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Screening for Depression | Anxiety and Depression

Screening for Depression | Anxiety and Depression

Screening for Depression

Depression is one of the most common mental illnesses in the world. It is estimated that there are 350 million people worldwide who have some form of depression1. In the United States, 16 million people had a depressive episode in the past year. Moreover, depression is the leading cause of disability worldwide. But how to understand that a person has depression? For this, various questionnaires are used to screen for depression and assess its severity (degree of depression). Such, for example, as PHQ-9. In general, screening and assessment tools for depression and anxiety include questions about mental health symptoms.

Screening for Depression

The Diagnostic and Statistical Manual of Mental Disorder, Fifth Edition, has defined depression as2 5 or more of the following symptoms that are present for 2 or more weeks and cause significant emotional distress and/or impairment in functioning. Symptoms are:

  • depressed or sad mood,
  • short-tempered or easily annoyed,
  • loss of interest or enjoyment in hobbies or activities that was previously enjoyed,
  • feeling of worthlessness or guilt,
  • thoughts of death or suicide,
  • difficulty with concentrating or making decisions,
  • feeling tired or fatigue,
  • feeling restless or slow,
  • changes in appetite such as overeating or loss of appetite,
  • changes in weight such as weight loss or weight gain,
  • and changes in sleep pattern.

Having noted 5 or more factors from the list above, especially if they have been persisting for a long time, you can suspect you have depression. In addition, below 👇 you can take a depression questionnaire and even determine its severity.

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Check your own symptoms

By the link below 👇 you can assess your own level of depression and anxiety! It is important to remember that screening tools only detect symptoms of depression or anxiety. The diagnosis of depressive or anxiety disorder requires a deeper assessment.

The PHQ-9 Depression and anxiety assessment tool

Beck’s Depression Inventory

Screening for Depression

The PHQ-9 Evidence Appraisal

The PHQ-9 was initially developed by Kroenke et al (2001), as a subset of 9 questions from the full PHQ. It had previously been derived and studied in a cohort of 6,000 patients3. PHQ-9 scores ≥10 were found to be 88% sensitive and also 88% specific for detecting MDD. Criterion validity was also assessed in a sample of 580 patients. elf-administration takes 5–7 min.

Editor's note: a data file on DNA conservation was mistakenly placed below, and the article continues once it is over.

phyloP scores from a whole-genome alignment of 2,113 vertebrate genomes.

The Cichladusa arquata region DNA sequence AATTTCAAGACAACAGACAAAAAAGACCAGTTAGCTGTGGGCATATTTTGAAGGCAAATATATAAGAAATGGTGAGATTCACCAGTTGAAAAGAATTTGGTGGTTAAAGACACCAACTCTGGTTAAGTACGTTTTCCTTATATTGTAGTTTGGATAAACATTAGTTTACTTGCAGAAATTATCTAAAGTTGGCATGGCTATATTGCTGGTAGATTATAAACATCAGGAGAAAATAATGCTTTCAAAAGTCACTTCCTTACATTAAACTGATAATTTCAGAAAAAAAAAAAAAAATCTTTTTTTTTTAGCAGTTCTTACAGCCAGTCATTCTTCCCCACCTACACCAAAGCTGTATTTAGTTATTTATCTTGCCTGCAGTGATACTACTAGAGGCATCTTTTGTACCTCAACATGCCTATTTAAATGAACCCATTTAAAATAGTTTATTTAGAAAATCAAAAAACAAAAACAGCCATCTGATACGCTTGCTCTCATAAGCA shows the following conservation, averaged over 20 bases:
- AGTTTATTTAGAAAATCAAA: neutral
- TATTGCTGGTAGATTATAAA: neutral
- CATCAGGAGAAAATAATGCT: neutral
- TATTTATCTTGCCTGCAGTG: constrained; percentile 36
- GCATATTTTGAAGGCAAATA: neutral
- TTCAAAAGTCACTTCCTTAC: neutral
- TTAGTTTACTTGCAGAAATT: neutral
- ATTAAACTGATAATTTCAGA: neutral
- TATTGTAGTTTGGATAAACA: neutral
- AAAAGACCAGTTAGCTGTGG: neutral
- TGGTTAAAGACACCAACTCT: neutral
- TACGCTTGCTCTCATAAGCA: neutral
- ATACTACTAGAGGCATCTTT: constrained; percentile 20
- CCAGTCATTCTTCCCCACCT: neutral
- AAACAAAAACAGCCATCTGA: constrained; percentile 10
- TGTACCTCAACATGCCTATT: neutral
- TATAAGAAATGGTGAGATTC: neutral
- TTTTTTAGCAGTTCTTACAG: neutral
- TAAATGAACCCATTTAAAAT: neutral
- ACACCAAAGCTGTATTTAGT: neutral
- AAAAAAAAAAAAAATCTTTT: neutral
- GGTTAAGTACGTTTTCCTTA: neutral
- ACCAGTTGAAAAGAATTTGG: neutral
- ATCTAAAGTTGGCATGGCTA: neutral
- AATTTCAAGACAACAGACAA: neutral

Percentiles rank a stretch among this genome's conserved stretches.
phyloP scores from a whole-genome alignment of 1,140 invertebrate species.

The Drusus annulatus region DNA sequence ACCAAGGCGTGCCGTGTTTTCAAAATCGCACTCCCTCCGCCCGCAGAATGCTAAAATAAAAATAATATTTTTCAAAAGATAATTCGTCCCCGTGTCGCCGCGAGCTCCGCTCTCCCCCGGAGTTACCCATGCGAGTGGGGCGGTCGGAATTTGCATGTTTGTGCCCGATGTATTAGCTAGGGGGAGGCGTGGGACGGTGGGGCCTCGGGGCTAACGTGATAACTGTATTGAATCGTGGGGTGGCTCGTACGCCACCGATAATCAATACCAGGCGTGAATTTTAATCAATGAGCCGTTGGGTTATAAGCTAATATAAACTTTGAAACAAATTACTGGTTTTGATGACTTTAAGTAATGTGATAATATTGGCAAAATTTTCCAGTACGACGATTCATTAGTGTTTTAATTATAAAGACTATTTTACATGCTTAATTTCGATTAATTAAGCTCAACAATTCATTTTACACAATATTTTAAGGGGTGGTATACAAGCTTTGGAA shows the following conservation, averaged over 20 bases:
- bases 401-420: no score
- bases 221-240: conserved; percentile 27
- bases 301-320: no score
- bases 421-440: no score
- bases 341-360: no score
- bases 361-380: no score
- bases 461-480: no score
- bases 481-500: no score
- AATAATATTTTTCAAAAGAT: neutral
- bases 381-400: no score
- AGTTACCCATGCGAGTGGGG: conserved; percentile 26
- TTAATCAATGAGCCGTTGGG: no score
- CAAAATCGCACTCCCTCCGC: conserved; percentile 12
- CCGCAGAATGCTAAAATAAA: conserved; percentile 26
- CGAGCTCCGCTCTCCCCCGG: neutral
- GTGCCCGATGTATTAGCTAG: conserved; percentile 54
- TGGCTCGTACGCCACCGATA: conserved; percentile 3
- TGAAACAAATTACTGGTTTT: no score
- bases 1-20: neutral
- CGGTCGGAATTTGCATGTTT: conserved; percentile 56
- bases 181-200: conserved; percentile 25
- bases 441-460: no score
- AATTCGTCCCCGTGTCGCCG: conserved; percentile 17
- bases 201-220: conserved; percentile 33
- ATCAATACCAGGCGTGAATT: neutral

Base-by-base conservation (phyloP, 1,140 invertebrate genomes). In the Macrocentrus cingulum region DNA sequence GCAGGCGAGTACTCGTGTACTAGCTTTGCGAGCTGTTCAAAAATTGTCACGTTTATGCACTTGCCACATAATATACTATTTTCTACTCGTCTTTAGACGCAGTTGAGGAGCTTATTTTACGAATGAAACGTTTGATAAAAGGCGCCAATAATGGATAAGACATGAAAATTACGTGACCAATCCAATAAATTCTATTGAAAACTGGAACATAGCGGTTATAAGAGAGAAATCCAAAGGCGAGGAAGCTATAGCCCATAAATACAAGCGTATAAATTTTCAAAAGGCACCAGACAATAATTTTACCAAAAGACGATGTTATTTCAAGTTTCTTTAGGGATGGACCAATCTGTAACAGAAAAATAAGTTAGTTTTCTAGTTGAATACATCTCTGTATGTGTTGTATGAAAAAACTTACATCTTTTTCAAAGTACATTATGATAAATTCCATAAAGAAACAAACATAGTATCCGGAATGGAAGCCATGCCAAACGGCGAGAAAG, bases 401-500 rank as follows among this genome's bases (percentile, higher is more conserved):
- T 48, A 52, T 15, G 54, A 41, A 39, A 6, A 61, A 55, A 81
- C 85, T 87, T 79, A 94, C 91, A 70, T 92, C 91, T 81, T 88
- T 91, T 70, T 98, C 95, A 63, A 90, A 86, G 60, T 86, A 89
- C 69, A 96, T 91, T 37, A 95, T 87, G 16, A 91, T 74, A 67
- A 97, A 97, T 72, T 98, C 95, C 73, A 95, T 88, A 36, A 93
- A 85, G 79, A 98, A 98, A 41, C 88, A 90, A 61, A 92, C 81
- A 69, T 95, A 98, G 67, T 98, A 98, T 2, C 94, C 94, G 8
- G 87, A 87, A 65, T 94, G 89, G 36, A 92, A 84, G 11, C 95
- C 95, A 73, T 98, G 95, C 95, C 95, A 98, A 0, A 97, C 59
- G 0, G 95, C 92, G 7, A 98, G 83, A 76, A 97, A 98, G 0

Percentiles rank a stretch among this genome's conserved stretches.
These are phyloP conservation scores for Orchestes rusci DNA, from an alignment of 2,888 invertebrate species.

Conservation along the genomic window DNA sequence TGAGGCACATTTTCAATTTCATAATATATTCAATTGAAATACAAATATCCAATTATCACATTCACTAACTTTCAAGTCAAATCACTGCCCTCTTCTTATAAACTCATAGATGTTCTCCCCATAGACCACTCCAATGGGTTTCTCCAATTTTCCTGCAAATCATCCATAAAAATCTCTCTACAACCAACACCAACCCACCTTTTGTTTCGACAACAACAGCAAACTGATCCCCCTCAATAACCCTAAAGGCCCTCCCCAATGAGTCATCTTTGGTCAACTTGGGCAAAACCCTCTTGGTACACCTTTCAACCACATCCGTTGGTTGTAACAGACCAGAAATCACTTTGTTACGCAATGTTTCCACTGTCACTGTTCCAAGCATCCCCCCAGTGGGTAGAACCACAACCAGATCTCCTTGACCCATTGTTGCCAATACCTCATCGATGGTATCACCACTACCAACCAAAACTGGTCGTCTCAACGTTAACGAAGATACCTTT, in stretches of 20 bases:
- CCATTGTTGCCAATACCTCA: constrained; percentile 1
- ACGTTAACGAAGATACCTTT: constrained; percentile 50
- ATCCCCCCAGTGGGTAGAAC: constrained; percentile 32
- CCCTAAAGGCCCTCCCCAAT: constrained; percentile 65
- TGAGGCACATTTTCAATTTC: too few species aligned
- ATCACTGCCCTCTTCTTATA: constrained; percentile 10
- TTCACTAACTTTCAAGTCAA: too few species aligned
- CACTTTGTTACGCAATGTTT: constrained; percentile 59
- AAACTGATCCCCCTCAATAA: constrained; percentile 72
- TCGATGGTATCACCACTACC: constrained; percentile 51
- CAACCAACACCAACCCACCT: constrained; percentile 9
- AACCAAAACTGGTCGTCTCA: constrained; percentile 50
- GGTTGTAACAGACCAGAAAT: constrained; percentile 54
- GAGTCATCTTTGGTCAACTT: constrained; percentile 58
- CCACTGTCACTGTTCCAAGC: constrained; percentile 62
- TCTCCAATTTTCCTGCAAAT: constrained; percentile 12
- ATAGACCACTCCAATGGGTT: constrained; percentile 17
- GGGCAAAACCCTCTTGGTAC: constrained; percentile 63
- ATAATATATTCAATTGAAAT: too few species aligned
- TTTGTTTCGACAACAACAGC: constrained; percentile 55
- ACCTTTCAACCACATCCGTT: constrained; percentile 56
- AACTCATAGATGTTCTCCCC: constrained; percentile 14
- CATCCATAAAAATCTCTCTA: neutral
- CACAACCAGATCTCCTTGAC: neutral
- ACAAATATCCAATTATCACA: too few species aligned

Ultimately, Arroll et al (2010) confirmed that PHQ-9 is a screening target for a cohort of 2,642 primary care patients.

Beck’s Depression Inventory

Beck’s Depression Inventory Evidence Appraisal

The Beck Depression Inventory-II (BDI-II) is currently one of the most widely used measures for assessing depression4. The questionnaire was developed from clinical observations of attitudes and symptoms occurring frequently in depressed psychiatric patients and infrequently in non-depressed psychiatric patients5. The questionnaire is commonly self-administered although initially designed to be administered by trained interviewers. Self-administration takes 5–10 min.

Pros and Cons of Depression Screening

Above all, еhere is not thought to be any significant harm associated with screening for depression and anxiety. However, some people worry that screening and assessment tools may lead to incorrect diagnoses. Therefore, it is important to remember that screening tools only detect symptoms of depression or anxiety.

At the same time, screening tools can detect most, but not all, cases of possible depression and anxiety. We already talked about connection between our minds and our bodies. So, the main advantage of screening tools is that they are quick and easy. And it’s true for its use and interpreting. A limitation is that they simplify complex experiences and impose artificial symptom thresholds.

It is important to remember that screening tools only detect symptoms of depression or anxiety. Diagnosis of depressive or anxiety disorder requires deeper assessments.

FURTHER READING


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  1. World Health Organization. Depression
  2. American Psychiatric Association. Diagnostic and Statistical Manual of Mental Disorders (DSM-5). 5th ed Arlington, VA: American Psychiatric Association; 2013.
  3. Spitzer 1999
  4. Assessment of depression in medical patients: A systematic review of the utility of the Beck Depression Inventory-II
  5. Beck AT, Ward CH, Mendelson M, Mock J, Erbaugh J. An inventory for measuring depression. Arch Gen Psychiatry 1961;4:561–571

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